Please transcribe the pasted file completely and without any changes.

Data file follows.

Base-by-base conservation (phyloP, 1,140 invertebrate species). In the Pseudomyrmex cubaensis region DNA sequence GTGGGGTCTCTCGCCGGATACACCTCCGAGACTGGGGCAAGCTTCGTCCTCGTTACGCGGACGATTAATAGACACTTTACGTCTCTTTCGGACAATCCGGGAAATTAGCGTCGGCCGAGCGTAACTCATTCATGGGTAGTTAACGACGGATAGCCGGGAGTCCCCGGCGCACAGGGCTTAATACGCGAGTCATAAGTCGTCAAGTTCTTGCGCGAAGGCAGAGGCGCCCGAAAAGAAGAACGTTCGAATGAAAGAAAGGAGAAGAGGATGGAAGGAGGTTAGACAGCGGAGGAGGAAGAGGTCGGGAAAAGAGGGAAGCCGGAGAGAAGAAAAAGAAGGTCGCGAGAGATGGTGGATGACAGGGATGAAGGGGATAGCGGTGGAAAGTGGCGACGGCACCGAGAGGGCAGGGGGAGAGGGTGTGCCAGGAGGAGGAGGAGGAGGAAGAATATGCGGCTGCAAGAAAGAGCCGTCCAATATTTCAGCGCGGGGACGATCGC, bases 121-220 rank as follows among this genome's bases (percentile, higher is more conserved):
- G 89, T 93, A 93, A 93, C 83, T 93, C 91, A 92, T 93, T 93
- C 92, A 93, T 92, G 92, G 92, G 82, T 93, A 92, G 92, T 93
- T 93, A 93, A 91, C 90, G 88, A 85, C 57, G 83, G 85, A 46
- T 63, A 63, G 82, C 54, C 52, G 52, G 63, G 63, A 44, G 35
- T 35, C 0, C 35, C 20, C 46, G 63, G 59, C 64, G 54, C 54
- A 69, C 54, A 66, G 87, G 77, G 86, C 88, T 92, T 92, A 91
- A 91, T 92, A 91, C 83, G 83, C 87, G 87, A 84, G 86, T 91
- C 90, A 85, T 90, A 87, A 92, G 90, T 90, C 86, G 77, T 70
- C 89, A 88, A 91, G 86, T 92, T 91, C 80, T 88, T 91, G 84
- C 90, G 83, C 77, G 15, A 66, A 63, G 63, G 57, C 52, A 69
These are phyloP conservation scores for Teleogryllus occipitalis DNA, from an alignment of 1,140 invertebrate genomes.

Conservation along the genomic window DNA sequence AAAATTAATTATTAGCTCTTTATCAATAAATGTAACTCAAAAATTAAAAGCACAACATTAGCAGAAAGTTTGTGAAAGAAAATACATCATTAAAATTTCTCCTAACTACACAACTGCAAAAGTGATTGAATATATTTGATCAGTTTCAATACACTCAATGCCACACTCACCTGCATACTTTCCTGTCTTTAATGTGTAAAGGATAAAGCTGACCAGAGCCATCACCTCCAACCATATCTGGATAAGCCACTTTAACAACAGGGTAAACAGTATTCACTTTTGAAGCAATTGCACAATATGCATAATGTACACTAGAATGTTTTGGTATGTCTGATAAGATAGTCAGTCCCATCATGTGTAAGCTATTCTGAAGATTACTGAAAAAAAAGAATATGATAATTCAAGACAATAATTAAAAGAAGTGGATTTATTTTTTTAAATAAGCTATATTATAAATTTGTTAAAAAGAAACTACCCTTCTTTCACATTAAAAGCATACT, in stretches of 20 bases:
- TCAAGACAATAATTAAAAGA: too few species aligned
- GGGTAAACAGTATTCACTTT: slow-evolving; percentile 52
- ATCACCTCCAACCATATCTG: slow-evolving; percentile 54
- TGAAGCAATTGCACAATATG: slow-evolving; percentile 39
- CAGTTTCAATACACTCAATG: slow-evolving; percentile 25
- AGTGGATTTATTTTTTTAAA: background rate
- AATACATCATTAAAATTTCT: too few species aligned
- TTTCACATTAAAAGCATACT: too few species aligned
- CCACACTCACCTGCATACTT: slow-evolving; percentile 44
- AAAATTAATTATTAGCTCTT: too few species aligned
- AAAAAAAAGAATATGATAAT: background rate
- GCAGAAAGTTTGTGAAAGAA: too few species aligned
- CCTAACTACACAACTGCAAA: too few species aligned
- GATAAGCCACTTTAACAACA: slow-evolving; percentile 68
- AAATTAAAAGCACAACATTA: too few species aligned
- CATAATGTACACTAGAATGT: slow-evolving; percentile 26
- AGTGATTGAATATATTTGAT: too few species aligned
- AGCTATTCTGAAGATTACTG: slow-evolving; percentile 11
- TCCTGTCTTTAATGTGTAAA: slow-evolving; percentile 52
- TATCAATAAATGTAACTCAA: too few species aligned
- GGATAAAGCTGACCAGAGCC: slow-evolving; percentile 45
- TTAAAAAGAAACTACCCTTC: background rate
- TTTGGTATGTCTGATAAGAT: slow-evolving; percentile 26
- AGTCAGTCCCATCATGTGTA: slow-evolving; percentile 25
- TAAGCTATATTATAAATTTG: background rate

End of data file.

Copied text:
Base-by-base conservation (phyloP, 1,140 invertebrate species). In the Pseudomyrmex cubaensis region DNA sequence GTGGGGTCTCTCGCCGGATACACCTCCGAGACTGGGGCAAGCTTCGTCCTCGTTACGCGGACGATTAATAGACACTTTACGTCTCTTTCGGACAATCCGGGAAATTAGCGTCGGCCGAGCGTAACTCATTCATGGGTAGTTAACGACGGATAGCCGGGAGTCCCCGGCGCACAGGGCTTAATACGCGAGTCATAAGTCGTCAAGTTCTTGCGCGAAGGCAGAGGCGCCCGAAAAGAAGAACGTTCGAATGAAAGAAAGGAGAAGAGGATGGAAGGAGGTTAGACAGCGGAGGAGGAAGAGGTCGGGAAAAGAGGGAAGCCGGAGAGAAGAAAAAGAAGGTCGCGAGAGATGGTGGATGACAGGGATGAAGGGGATAGCGGTGGAAAGTGGCGACGGCACCGAGAGGGCAGGGGGAGAGGGTGTGCCAGGAGGAGGAGGAGGAGGAAGAATATGCGGCTGCAAGAAAGAGCCGTCCAATATTTCAGCGCGGGGACGATCGC, bases 121-220 rank as follows among this genome's bases (percentile, higher is more conserved):
- G 89, T 93, A 93, A 93, C 83, T 93, C 91, A 92, T 93, T 93
- C 92, A 93, T 92, G 92, G 92, G 82, T 93, A 92, G 92, T 93
- T 93, A 93, A 91, C 90, G 88, A 85, C 57, G 83, G 85, A 46
- T 63, A 63, G 82, C 54, C 52, G 52, G 63, G 63, A 44, G 35
- T 35, C 0, C 35, C 20, C 46, G 63, G 59, C 64, G 54, C 54
- A 69, C 54, A 66, G 87, G 77, G 86, C 88, T 92, T 92, A 91
- A 91, T 92, A 91, C 83, G 83, C 87, G 87, A 84, G 86, T 91
- C 90, A 85, T 90, A 87, A 92, G 90, T 90, C 86, G 77, T 70
- C 89, A 88, A 91, G 86, T 92, T 91, C 80, T 88, T 91, G 84
- C 90, G 83, C 77, G 15, A 66, A 63, G 63, G 57, C 52, A 69
These are phyloP conservation scores for Teleogryllus occipitalis DNA, from an alignment of 1,140 invertebrate genomes.

Conservation along the genomic window DNA sequence AAAATTAATTATTAGCTCTTTATCAATAAATGTAACTCAAAAATTAAAAGCACAACATTAGCAGAAAGTTTGTGAAAGAAAATACATCATTAAAATTTCTCCTAACTACACAACTGCAAAAGTGATTGAATATATTTGATCAGTTTCAATACACTCAATGCCACACTCACCTGCATACTTTCCTGTCTTTAATGTGTAAAGGATAAAGCTGACCAGAGCCATCACCTCCAACCATATCTGGATAAGCCACTTTAACAACAGGGTAAACAGTATTCACTTTTGAAGCAATTGCACAATATGCATAATGTACACTAGAATGTTTTGGTATGTCTGATAAGATAGTCAGTCCCATCATGTGTAAGCTATTCTGAAGATTACTGAAAAAAAAGAATATGATAATTCAAGACAATAATTAAAAGAAGTGGATTTATTTTTTTAAATAAGCTATATTATAAATTTGTTAAAAAGAAACTACCCTTCTTTCACATTAAAAGCATACT, in stretches of 20 bases:
- TCAAGACAATAATTAAAAGA: too few species aligned
- GGGTAAACAGTATTCACTTT: slow-evolving; percentile 52
- ATCACCTCCAACCATATCTG: slow-evolving; percentile 54
- TGAAGCAATTGCACAATATG: slow-evolving; percentile 39
- CAGTTTCAATACACTCAATG: slow-evolving; percentile 25
- AGTGGATTTATTTTTTTAAA: background rate
- AATACATCATTAAAATTTCT: too few species aligned
- TTTCACATTAAAAGCATACT: too few species aligned
- CCACACTCACCTGCATACTT: slow-evolving; percentile 44
- AAAATTAATTATTAGCTCTT: too few species aligned
- AAAAAAAAGAATATGATAAT: background rate
- GCAGAAAGTTTGTGAAAGAA: too few species aligned
- CCTAACTACACAACTGCAAA: too few species aligned
- GATAAGCCACTTTAACAACA: slow-evolving; percentile 68
- AAATTAAAAGCACAACATTA: too few species aligned
- CATAATGTACACTAGAATGT: slow-evolving; percentile 26
- AGTGATTGAATATATTTGAT: too few species aligned
- AGCTATTCTGAAGATTACTG: slow-evolving; percentile 11
- TCCTGTCTTTAATGTGTAAA: slow-evolving; percentile 52
- TATCAATAAATGTAACTCAA: too few species aligned
- GGATAAAGCTGACCAGAGCC: slow-evolving; percentile 45
- TTAAAAAGAAACTACCCTTC: background rate
- TTTGGTATGTCTGATAAGAT: slow-evolving; percentile 26
- AGTCAGTCCCATCATGTGTA: slow-evolving; percentile 25
- TAAGCTATATTATAAATTTG: background rate